American Sociological Association

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  1. How Does Our Membership Grow? Indicators of Change by Gender, Race and Ethnicity, and Degree Type, 2001-2007

    This research brief studies changes in ASA membership between 2001 and 2007, focusing on gender, race and ethnicity, and degree type. In particular, it examines characteristics of members with a terminal master's degree, compared to those whose highest degree is the doctorate.

  2. Pathways to Job Satisfaction: What Happened to the Class of 2005?

    This is the second in a series of research briefs to focus on the job outcomes of the 2005 sociology cohort. This brief describes a pathway from the sociological research skills learned as an undergraduate to the types of jobs obtained one and a half years after graduation and the effect on job satisfaction. 

  3. The Health of Sociology: Statistical Fact Sheets, 2007

    This factbook serves as a statistical compendium addressing subjects such as the impact of sociological journals, labor force participation for sociologists, and degrees in sociology, among other topics.

  4. Too Many or Too Few PhDs? Employment Opportunities in Academic Sociology

    Using data from positions advertised in the ASA Job Bank, this research brief describes the types of jobs available to sociologists in 2006, and describes the leading areas of specialization sought in advertised assistant professor positions.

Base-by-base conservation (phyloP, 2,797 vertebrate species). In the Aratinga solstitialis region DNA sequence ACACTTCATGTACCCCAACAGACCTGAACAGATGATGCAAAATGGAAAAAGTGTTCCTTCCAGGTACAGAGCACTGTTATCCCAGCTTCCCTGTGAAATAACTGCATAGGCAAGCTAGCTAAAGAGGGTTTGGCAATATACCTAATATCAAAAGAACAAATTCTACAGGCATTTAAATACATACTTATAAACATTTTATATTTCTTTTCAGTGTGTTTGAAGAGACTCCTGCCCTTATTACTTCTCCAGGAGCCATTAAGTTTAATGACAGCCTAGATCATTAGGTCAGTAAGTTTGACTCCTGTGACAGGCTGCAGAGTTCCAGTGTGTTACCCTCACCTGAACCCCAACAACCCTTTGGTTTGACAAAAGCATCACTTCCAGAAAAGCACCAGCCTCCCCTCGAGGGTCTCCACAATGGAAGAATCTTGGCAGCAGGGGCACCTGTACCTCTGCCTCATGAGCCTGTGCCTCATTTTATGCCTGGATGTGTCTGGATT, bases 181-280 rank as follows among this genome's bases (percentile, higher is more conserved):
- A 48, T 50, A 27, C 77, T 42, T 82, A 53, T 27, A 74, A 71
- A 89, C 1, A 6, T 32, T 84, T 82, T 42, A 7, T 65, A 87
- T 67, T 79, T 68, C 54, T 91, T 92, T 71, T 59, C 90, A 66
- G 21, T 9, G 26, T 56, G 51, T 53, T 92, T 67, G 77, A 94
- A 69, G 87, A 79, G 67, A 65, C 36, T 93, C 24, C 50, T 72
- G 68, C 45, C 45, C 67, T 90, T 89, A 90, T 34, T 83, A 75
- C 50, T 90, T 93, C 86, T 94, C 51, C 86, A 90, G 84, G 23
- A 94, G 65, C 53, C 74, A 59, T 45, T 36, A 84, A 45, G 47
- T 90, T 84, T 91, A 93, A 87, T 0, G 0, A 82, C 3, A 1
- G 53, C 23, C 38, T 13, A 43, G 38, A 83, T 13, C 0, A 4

5. Profile of 2001 ASA Membership

    This data brief describes 2001 ASA member characteristics, including basic demographics, employment status, and self-reported income level.

  6. Profile of 2005 ASA Membership: Who Joined, Who Moved to the Top, and Who Is in What Sub-field?

    This research brief profiles ASA memberhip in 2005, comparing member characteristics to those in 2001. Highlights include somewhat of an increase in the percentage representation of student members in 2005.

  7. A Decade of Change: ASA Membership from 2000 - 2010

    This research brief examines changes in ASA membership over a decade. It presents gender breakdowns, employment status, and race and ethnicity of members. It also notes that in 2005, women comprised the majority of ASA membership for the first time.

  8. After the Fall: The Growth Rate of Sociology BAs Outstrips Other Disciplines Indicating an Improved Market for Sociologists

    This data brief documents trends in sociology bachelor's degrees granted from 1980-1995, comparing them to a limited number of other disciplines.

  9. After the Fall: Growth Trends Continue

    This data brief uses trend data to study the vitality of sociology as an academic discipline. Findings include that the number of students graduating with bachelor’s degrees in sociology continued to rebound from years past, increasing by 5 percent between 1995 and 1996.

  10. BA Growth Trend: Sociology Overtakes Economics

    This data brief uses trend data to study the vitality of sociology as an academic discipline. Findings include that the number of students graduating with bachelor’s degrees in sociology exceeded those in economics between 1994 and 1997.